I was waiting at an airport recently with my family, and a 40-minute delay led all four of us to instinctively reach for a device — laptop, smart phone, tablet. Within minutes, we researched our connecting flight to ensure we would make it; pinged a note to my mother letting her know we will be late; picked up an online conversation with friends about summer travel plans; and wired money to Canada because we had been meaning to do that anyway.
After all this, my husband still went to the airline counter to confirm with the agent that we would make the connection because he likes to work with an expert, a human being who knows what they are talking about.
These days, managing money has become very similar to planning a trip as people use the same strategy of combining personal service with technology. In fact, during a recent three-month period, more people used the Internet for a financial activity (87 percent), such as banking or investing, than booked travel (56 percent), according to the 2015 BlackRock Global Investor Pulse Survey. Yet, investors of all ages said they still appreciate personal advice, whether it’s from friends, family or a financial professional.
With so many online tools and information resources at your fingertips, I find that combining technology with trusted sources of good advice, such as a financial advisor, can really empower you to make financial decisions that send you off on the right direction.
Are you a cyber investor?
The digital age has certainly made investing easier, and it’s more than just being able to buy and sell stocks with a click of a mouse, which 29 percent of people said they do.
People turn to the Internet more than any other source for information about making long-term savings and investment decisions. Whether you use a desktop computer, phone or tablet, it’s easy to increase your knowledge of investment terms and products, as well as keep on top of market events, on your own time schedule.
More than 40 percent of the people we interviewed go online to research or review investments. The most popular sources of information, our survey found, are search engine financial websites such as Google Finance or Yahoo Finance. Mainstream investors turn to their banks next, while those with more wealth prefer news media and fund managers’ websites.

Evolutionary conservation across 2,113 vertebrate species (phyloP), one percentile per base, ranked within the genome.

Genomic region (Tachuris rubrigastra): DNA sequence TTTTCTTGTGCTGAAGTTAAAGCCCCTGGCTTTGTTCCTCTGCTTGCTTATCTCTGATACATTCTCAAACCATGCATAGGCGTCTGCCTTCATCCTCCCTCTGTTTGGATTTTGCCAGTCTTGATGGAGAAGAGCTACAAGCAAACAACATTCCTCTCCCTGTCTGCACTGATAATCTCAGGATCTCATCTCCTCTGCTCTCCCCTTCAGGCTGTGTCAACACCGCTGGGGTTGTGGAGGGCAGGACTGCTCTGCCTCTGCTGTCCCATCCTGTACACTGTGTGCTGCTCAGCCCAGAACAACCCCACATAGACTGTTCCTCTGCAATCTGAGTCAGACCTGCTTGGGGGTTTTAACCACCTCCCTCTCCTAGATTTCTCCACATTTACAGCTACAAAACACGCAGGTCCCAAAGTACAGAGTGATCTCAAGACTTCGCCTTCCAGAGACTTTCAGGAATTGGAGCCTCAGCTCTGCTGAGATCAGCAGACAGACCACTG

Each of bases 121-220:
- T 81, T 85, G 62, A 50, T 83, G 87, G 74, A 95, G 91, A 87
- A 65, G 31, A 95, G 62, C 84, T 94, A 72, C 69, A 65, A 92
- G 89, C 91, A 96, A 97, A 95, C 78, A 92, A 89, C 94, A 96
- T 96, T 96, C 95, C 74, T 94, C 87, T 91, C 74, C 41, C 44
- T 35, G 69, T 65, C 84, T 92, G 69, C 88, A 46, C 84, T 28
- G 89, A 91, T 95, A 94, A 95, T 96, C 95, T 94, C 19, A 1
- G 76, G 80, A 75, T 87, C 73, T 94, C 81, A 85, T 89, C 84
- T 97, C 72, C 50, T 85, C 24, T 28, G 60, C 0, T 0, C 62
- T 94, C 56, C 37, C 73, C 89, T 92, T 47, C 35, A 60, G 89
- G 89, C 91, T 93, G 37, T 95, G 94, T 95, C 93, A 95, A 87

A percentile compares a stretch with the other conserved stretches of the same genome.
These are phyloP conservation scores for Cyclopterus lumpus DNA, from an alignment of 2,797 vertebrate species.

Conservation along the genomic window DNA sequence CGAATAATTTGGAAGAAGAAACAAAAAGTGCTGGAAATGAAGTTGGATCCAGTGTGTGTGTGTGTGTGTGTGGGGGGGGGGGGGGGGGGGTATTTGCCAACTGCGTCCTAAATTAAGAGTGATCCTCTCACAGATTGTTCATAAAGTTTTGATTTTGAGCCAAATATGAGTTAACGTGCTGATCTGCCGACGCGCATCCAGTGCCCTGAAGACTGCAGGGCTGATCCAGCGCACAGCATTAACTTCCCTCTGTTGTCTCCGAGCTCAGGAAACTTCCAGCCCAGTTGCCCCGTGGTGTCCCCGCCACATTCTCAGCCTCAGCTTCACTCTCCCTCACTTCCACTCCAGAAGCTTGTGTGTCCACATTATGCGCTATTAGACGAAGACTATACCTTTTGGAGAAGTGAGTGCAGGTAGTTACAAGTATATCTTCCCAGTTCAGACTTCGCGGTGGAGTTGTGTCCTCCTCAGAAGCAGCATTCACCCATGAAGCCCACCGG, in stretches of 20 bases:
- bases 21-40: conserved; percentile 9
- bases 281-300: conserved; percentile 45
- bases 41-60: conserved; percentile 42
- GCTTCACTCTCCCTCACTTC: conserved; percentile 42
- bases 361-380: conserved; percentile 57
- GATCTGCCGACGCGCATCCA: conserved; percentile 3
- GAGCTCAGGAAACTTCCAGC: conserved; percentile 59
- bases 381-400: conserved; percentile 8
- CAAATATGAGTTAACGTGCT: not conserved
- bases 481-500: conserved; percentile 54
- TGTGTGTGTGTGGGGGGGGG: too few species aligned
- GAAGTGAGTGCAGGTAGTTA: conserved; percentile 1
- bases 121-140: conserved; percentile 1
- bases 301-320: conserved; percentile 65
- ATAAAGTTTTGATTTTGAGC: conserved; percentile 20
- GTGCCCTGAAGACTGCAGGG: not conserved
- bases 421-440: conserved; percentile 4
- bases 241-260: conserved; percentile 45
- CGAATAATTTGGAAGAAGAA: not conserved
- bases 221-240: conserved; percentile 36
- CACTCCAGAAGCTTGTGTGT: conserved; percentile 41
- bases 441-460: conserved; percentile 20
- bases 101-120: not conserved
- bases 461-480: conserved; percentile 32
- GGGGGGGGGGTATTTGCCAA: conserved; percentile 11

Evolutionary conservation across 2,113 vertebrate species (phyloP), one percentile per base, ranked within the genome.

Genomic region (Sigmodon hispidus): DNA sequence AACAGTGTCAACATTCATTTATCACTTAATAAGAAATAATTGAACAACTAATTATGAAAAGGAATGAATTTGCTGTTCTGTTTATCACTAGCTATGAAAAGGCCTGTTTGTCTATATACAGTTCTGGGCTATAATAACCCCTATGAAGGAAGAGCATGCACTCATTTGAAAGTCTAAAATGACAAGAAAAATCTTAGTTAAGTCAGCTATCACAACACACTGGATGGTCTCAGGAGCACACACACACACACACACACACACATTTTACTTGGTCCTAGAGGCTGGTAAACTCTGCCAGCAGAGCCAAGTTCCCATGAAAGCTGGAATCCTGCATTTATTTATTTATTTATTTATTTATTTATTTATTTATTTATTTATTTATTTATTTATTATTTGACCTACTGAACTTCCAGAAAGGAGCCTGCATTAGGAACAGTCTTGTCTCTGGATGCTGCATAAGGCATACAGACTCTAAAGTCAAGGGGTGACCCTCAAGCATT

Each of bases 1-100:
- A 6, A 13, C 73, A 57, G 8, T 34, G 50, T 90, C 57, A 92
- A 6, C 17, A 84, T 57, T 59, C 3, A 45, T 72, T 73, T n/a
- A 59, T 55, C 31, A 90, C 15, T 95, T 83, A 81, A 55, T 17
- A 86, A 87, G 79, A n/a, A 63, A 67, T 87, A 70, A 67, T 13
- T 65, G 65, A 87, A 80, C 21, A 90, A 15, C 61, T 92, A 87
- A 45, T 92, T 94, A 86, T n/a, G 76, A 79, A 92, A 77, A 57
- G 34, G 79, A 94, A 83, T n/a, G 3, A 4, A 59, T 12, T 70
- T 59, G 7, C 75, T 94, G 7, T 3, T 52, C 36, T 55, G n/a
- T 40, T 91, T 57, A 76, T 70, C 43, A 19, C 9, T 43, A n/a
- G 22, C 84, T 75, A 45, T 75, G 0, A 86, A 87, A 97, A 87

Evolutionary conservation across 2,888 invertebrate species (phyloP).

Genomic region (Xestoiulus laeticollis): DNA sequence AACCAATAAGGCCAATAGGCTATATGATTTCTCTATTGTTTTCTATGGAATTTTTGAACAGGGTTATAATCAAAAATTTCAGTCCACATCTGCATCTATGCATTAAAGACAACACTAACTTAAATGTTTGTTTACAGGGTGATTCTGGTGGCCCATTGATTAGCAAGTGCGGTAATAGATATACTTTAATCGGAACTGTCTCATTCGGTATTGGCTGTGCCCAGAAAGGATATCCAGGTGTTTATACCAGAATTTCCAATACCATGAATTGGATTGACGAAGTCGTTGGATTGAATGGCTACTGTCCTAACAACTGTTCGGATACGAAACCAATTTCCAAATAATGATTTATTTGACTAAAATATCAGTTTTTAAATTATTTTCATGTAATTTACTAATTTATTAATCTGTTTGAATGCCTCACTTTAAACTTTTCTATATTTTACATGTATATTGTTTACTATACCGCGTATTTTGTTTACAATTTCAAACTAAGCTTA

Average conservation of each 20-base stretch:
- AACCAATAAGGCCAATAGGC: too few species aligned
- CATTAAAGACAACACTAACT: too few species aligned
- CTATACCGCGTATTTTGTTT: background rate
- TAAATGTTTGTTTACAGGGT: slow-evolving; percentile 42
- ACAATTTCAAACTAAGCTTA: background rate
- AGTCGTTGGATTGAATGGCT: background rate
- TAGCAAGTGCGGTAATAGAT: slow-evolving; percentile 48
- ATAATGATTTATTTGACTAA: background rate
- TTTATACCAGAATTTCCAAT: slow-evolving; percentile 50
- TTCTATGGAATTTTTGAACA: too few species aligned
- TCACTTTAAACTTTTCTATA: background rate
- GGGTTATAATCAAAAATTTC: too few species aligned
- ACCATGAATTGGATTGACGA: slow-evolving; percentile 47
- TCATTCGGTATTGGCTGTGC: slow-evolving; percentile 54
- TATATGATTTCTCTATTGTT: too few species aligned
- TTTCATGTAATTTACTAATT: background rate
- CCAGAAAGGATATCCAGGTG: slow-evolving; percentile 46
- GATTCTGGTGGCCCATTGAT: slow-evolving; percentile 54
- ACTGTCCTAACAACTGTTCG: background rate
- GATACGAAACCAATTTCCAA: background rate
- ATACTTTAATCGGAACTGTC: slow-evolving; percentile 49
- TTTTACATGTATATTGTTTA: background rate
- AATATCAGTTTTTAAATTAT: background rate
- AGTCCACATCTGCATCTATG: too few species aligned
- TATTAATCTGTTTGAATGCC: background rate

One techie tool that I’ve found to be really useful is online aggregation software. Some traditional wealth managers, brokerage firms, and digital advice websites (often called “robo-advisors”) offer them for free.
With the rise of 401(k)s and self-directed investing, most people have multiple accounts, typically with three different investment firms, according to Cerulli Associates. These aggregation programs help you to view your assets under one umbrella, so you can tell if you’re headed in the right direction. In as little as five minutes, you can link your accounts and see all of your investments in one place. The technology can help you decipher whether your portfolio is properly diversified and tilted toward the level of risk that you’re comfortable with taking.
Blending both worlds
But with the plethora of information online, the amount of investment choices and market noise can be overwhelming. When markets get volatile, like they have been lately, it becomes even more difficult to make decisions on your own. The more complicated investing gets, the more professional advice can help.
Our research shows that 69 percent of Americans still see value in professional advice, even if they don’t always hire an advisor. Even millennials, who are greater consumers of online information and use all the latest gadgets to find it, want personal guidance as much as their grandparents. Just as many people age 25 to 34 (34 percent) currently use a professional advisor as those age 65 to 74, our survey found.
The majority of Americans view an advisor as a partner. Once you’ve assembled your investments in one place and can see exactly what you own with an aggregator, you’ll have more productive discussions with your advisor to make sure you’re moving toward your financial goals. Your advisor may also have other online tools and resources to help you feel more confident about making investing decisions.
If you’re not ready to hire a personal advisor now, a robo-advisor may be an option to help you design a diversified investment plan. These digital advice firms are gaining in popularity, as four in 10 Americans said they are interested in using them, mainly because of their convenience, simplicity and low cost.
In short, the new tools offered by technology have woven into the fabric of our modern lives, and they now offer support and insight for our money management as well.
So whether you’ve amassed a good amount of assets or are just getting started setting aside savings, you’ll find there are many ways you can blend technology with professional advice to help you get where you want to go financially.
Investing involves risks, including possible loss of principal.
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